America’s Largest Public Housing Revitalization Effort

By HACEP CEO Gerald Cichon

After two years of planning, I am excited to finally get the implementation of the U.S. Department of Housing and Urban Development’s (HUD) Rental Assistance Demonstration (RAD) initiative underway. We have created a RAD Implementation Team, which is dedicated to managing the rehabilitation or, in some cases, the total reconstruction, of our properties, as well as the relocation of what will ultimately amount to 20,000 residents. This first phase of construction — or as we call it, Tranche I — will touch approximately one-third of our public housing portfolio, and we expect to temporarily relocate 6,000 people during the 24-month estimated project time frame.

Moving Company begins the relocation process of HACEP Public Housing residents at our Krupp Community, which will be a new construction renovation.

At the start of the year, in what has become HACEP’s innovative style, the agency closed on a complex $125MM bond transaction to help finance the first thirteen properties that comprise Tranche I. Additionally, with the help of new legislation supported by State Representative Marissa Marquez, HACEP is now able to leverage the four-percent housing tax credit program with the multi-family bond program to further address the financing needs to make our RAD initiative a reality. Our RAD project will use the largest number of four-percent housing tax credits in the state of Texas. State Representative Marquez’s support for House Bill 2878, a key piece of legislation that allows HACEP to combine multiple multi-family sites into a single “project” application, will facilitate the rapid rehabilitation of El Paso’s public housing infrastructure. HACEP’s $800 million redevelopment initiative was facing major financing hurdles until state legislation was passed that allows HACEP to make multiple bond draws in the same calendar year. HACEP will now be able to rebuild safe, affordable housing in a timelier manner for El Paso’s residents in need, while saving millions of dollars in development costs.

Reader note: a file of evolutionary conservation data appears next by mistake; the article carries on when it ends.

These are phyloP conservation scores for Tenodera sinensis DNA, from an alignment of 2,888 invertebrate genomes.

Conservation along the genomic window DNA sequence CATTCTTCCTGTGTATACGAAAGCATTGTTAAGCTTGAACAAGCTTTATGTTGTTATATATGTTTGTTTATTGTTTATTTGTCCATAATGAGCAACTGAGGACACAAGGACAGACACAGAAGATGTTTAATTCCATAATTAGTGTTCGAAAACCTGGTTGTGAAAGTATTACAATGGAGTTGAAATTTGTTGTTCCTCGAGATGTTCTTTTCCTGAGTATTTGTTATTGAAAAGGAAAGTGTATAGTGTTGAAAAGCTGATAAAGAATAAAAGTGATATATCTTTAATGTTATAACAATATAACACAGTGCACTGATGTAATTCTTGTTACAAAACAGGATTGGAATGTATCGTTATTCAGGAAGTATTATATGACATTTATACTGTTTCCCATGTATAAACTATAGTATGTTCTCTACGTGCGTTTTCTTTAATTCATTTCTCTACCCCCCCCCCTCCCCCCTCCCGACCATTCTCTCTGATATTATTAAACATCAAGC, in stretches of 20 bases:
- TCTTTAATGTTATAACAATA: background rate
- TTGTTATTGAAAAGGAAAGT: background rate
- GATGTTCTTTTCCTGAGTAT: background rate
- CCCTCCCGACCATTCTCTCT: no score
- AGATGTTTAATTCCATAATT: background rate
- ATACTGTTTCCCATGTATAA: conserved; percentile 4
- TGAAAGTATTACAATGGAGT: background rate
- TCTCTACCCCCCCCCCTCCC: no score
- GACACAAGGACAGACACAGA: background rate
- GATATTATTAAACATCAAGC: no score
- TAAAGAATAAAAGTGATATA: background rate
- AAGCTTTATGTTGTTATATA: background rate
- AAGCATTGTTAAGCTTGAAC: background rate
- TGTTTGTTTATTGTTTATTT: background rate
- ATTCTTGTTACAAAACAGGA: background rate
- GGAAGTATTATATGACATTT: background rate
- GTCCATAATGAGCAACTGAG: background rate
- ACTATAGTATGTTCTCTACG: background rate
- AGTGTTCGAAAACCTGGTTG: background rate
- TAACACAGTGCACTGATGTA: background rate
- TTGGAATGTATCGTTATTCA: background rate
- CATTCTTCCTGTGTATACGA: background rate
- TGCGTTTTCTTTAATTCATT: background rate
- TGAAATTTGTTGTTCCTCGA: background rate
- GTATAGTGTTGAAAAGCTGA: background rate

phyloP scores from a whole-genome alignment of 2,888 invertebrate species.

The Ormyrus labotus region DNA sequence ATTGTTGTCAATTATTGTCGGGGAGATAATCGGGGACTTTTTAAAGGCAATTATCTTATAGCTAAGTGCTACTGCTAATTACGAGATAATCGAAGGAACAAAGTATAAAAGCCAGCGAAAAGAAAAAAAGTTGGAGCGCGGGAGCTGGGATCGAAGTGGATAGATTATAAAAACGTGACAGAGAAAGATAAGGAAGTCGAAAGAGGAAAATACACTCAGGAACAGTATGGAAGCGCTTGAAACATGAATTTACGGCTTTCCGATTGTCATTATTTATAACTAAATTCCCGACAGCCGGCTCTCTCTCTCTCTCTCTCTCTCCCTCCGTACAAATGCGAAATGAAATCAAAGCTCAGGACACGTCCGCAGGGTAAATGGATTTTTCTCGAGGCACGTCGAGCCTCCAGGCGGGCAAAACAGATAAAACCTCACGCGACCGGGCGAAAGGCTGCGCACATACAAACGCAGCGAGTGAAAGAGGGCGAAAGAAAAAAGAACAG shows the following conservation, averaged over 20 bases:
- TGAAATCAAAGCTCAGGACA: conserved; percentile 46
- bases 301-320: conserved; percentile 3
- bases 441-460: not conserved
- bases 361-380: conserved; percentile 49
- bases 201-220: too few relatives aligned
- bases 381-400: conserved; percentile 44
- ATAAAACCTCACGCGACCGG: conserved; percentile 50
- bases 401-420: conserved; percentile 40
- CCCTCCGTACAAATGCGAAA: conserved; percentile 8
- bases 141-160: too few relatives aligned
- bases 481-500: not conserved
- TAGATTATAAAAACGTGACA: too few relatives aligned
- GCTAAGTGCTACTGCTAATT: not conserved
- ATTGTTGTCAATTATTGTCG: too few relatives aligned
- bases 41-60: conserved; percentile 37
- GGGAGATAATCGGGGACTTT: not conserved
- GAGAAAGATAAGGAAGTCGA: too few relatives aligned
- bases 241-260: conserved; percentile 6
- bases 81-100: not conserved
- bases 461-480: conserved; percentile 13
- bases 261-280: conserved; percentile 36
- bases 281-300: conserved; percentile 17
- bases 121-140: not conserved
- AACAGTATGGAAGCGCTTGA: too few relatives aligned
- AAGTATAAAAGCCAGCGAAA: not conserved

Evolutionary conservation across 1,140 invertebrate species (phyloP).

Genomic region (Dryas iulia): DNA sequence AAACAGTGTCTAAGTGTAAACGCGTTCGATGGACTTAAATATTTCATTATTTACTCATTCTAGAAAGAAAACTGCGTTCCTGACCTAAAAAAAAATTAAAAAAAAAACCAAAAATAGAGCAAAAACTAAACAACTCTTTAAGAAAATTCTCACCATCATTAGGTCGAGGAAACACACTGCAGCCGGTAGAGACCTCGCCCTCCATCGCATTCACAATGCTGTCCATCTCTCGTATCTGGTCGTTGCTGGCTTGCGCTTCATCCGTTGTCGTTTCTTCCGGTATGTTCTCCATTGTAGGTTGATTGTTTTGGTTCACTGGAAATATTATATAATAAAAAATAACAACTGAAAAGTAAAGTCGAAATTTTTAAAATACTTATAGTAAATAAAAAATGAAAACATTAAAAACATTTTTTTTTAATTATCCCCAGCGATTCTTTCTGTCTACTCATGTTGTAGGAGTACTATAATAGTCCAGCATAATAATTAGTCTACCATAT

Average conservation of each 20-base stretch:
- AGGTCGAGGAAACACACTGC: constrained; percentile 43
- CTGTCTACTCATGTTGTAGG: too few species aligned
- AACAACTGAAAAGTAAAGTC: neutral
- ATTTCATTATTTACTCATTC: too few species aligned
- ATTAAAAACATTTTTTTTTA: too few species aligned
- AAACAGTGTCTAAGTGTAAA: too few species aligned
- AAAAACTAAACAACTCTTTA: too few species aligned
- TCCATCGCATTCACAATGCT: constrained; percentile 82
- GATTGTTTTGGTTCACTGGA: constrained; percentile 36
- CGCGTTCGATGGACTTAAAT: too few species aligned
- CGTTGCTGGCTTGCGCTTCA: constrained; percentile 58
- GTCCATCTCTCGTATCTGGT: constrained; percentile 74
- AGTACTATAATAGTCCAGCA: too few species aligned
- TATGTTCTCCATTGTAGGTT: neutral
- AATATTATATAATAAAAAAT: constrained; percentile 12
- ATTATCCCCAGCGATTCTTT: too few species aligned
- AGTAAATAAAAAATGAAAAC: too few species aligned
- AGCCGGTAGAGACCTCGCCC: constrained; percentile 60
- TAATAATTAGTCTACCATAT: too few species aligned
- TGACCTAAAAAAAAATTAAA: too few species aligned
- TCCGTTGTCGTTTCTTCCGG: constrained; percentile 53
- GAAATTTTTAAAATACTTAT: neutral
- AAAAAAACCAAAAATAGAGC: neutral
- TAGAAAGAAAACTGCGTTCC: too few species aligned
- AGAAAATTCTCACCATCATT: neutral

HACEP will now be able to rebuild safe, affordable housing in a timelier manner for El Paso’s residents in need, while saving millions of dollars in development costs.

HACEP also applied for and won two nine-percent housing tax credits to finance $22MM of the total reconstruction costs for both the Krupp and Tays Apartments. Without the momentum of the RAD program, I am not sure how we would have been able to tear down Tays, the oldest remaining public housing community in El Paso, and rebuild more than double the number of existing units to house and provide support services for needy families.

El Paso’s oldest public housing community official groundbreaking, February 1, 2016 — Tays Community

In April 2015, we kicked off construction with the first phase of the rehabilitation of the Dwight D. Eisenhower Memorial Complex, a 260-unit, 42-year-old property in the northeast region of El Paso. Following close behind the Eisenhower rehab, we shifted our efforts to the Lower Valley, tackling the first phase of Kennedy Brothers, a 240-unit family community
 that was also built in 1973. Given the intricacies of planning our construction schedule and the size of these communities, we tackled the work on these communities in three phases; it was critical that they be completed in the time
 frames allotted by RAD. We anticipate welcoming back families in six months’ time to residences — which are being stripped down to their wood frames that will be collectively transformed into energy and water-efficient communities.

Eisenhower Community Ribbon-Cutting in December 2015

The RAD initiative is new territory for both HACEP and HUD. I am proud that HACEP boldly leaped to shape this narrative with the largest commitment to a public housing conversion nationwide. We recognized and seized the opportunity to complete in five years something that we would never have
 been able to accomplish surviving only off of the declining capital fund allocation from HUD. We have been testing old and setting new boundaries, breaking and re-creating new philosophical and physical frameworks, all while redefining our collaboration in the low-income and affordable housing space with HUD. I am confident that ours will continue to be an exciting journey for both our organizations.

I am proud that HACEP boldly leaped to shape this narrative with the largest commitment to a public housing conversion nationwide.

I want to thank all of HACEP’s former and current commissioners, City Council and the City of El Paso staff for their support of the RAD project and for believing with us that HACEP can improve the quality of life for 40,000 El Pasoans. I also want to thank the residents for their ongoing loyalty, sacrifice, and commitment, now and in the coming years, toward making our shared vision a reality.

Find out how HACEP is “Building Home Together” for El Paso by taking an inside look at our Fiscal Year 2015 Annual Report.